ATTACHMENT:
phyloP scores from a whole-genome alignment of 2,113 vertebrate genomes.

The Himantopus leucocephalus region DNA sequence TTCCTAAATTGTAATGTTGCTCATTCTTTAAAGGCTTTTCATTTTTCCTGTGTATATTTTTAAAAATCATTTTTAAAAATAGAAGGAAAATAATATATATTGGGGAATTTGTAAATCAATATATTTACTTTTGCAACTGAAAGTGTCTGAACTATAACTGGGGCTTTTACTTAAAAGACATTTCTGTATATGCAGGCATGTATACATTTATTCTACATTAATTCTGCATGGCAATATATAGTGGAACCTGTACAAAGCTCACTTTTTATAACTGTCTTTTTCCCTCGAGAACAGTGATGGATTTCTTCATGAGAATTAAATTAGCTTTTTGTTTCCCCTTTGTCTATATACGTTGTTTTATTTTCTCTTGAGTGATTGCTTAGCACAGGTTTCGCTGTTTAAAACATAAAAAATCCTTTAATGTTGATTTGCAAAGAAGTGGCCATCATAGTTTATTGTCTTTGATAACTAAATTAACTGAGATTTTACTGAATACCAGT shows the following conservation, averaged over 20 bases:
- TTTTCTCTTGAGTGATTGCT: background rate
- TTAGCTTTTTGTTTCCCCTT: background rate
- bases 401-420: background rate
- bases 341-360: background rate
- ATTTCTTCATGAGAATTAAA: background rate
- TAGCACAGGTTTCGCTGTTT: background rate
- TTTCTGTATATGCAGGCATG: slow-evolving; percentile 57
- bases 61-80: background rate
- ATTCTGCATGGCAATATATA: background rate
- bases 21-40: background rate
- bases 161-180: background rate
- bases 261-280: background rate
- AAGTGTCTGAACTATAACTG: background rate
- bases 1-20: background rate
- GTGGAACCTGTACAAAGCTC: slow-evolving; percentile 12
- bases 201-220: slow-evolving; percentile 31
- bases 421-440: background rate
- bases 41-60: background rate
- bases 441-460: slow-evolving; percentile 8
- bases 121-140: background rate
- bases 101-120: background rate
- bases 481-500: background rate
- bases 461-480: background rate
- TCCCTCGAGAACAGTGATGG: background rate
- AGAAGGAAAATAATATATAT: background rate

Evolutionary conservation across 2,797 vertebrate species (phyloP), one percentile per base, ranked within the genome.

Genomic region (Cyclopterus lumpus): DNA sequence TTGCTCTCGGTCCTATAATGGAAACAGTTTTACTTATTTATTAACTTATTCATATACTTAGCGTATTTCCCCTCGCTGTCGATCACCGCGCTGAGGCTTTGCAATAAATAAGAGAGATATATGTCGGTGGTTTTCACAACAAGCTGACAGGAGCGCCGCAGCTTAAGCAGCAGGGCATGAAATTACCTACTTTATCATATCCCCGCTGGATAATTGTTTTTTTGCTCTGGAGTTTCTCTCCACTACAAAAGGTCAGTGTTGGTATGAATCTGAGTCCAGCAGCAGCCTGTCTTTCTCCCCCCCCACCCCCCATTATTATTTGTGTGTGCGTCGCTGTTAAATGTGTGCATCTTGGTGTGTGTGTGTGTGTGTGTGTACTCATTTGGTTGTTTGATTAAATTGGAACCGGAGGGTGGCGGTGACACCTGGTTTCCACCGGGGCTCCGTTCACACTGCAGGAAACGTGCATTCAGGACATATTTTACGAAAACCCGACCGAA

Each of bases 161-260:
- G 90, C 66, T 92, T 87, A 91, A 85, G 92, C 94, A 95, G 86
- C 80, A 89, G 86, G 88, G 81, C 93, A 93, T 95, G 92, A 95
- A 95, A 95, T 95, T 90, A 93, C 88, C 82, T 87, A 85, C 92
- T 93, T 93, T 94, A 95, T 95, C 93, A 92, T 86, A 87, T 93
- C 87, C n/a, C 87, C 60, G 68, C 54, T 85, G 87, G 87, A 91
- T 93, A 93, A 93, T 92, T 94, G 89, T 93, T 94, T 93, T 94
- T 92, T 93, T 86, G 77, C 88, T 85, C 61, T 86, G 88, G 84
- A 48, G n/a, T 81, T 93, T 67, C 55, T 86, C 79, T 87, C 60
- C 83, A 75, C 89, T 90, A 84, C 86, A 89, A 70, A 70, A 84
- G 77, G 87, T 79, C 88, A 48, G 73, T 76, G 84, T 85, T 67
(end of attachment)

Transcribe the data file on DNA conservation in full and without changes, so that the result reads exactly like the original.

phyloP scores from a whole-genome alignment of 2,113 vertebrate genomes.

The Himantopus leucocephalus region DNA sequence TTCCTAAATTGTAATGTTGCTCATTCTTTAAAGGCTTTTCATTTTTCCTGTGTATATTTTTAAAAATCATTTTTAAAAATAGAAGGAAAATAATATATATTGGGGAATTTGTAAATCAATATATTTACTTTTGCAACTGAAAGTGTCTGAACTATAACTGGGGCTTTTACTTAAAAGACATTTCTGTATATGCAGGCATGTATACATTTATTCTACATTAATTCTGCATGGCAATATATAGTGGAACCTGTACAAAGCTCACTTTTTATAACTGTCTTTTTCCCTCGAGAACAGTGATGGATTTCTTCATGAGAATTAAATTAGCTTTTTGTTTCCCCTTTGTCTATATACGTTGTTTTATTTTCTCTTGAGTGATTGCTTAGCACAGGTTTCGCTGTTTAAAACATAAAAAATCCTTTAATGTTGATTTGCAAAGAAGTGGCCATCATAGTTTATTGTCTTTGATAACTAAATTAACTGAGATTTTACTGAATACCAGT shows the following conservation, averaged over 20 bases:
- TTTTCTCTTGAGTGATTGCT: background rate
- TTAGCTTTTTGTTTCCCCTT: background rate
- bases 401-420: background rate
- bases 341-360: background rate
- ATTTCTTCATGAGAATTAAA: background rate
- TAGCACAGGTTTCGCTGTTT: background rate
- TTTCTGTATATGCAGGCATG: slow-evolving; percentile 57
- bases 61-80: background rate
- ATTCTGCATGGCAATATATA: background rate
- bases 21-40: background rate
- bases 161-180: background rate
- bases 261-280: background rate
- AAGTGTCTGAACTATAACTG: background rate
- bases 1-20: background rate
- GTGGAACCTGTACAAAGCTC: slow-evolving; percentile 12
- bases 201-220: slow-evolving; percentile 31
- bases 421-440: background rate
- bases 41-60: background rate
- bases 441-460: slow-evolving; percentile 8
- bases 121-140: background rate
- bases 101-120: background rate
- bases 481-500: background rate
- bases 461-480: background rate
- TCCCTCGAGAACAGTGATGG: background rate
- AGAAGGAAAATAATATATAT: background rate

Evolutionary conservation across 2,797 vertebrate species (phyloP), one percentile per base, ranked within the genome.

Genomic region (Cyclopterus lumpus): DNA sequence TTGCTCTCGGTCCTATAATGGAAACAGTTTTACTTATTTATTAACTTATTCATATACTTAGCGTATTTCCCCTCGCTGTCGATCACCGCGCTGAGGCTTTGCAATAAATAAGAGAGATATATGTCGGTGGTTTTCACAACAAGCTGACAGGAGCGCCGCAGCTTAAGCAGCAGGGCATGAAATTACCTACTTTATCATATCCCCGCTGGATAATTGTTTTTTTGCTCTGGAGTTTCTCTCCACTACAAAAGGTCAGTGTTGGTATGAATCTGAGTCCAGCAGCAGCCTGTCTTTCTCCCCCCCCACCCCCCATTATTATTTGTGTGTGCGTCGCTGTTAAATGTGTGCATCTTGGTGTGTGTGTGTGTGTGTGTGTACTCATTTGGTTGTTTGATTAAATTGGAACCGGAGGGTGGCGGTGACACCTGGTTTCCACCGGGGCTCCGTTCACACTGCAGGAAACGTGCATTCAGGACATATTTTACGAAAACCCGACCGAA

Each of bases 161-260:
- G 90, C 66, T 92, T 87, A 91, A 85, G 92, C 94, A 95, G 86
- C 80, A 89, G 86, G 88, G 81, C 93, A 93, T 95, G 92, A 95
- A 95, A 95, T 95, T 90, A 93, C 88, C 82, T 87, A 85, C 92
- T 93, T 93, T 94, A 95, T 95, C 93, A 92, T 86, A 87, T 93
- C 87, C n/a, C 87, C 60, G 68, C 54, T 85, G 87, G 87, A 91
- T 93, A 93, A 93, T 92, T 94, G 89, T 93, T 94, T 93, T 94
- T 92, T 93, T 86, G 77, C 88, T 85, C 61, T 86, G 88, G 84
- A 48, G n/a, T 81, T 93, T 67, C 55, T 86, C 79, T 87, C 60
- C 83, A 75, C 89, T 90, A 84, C 86, A 89, A 70, A 70, A 84
- G 77, G 87, T 79, C 88, A 48, G 73, T 76, G 84, T 85, T 67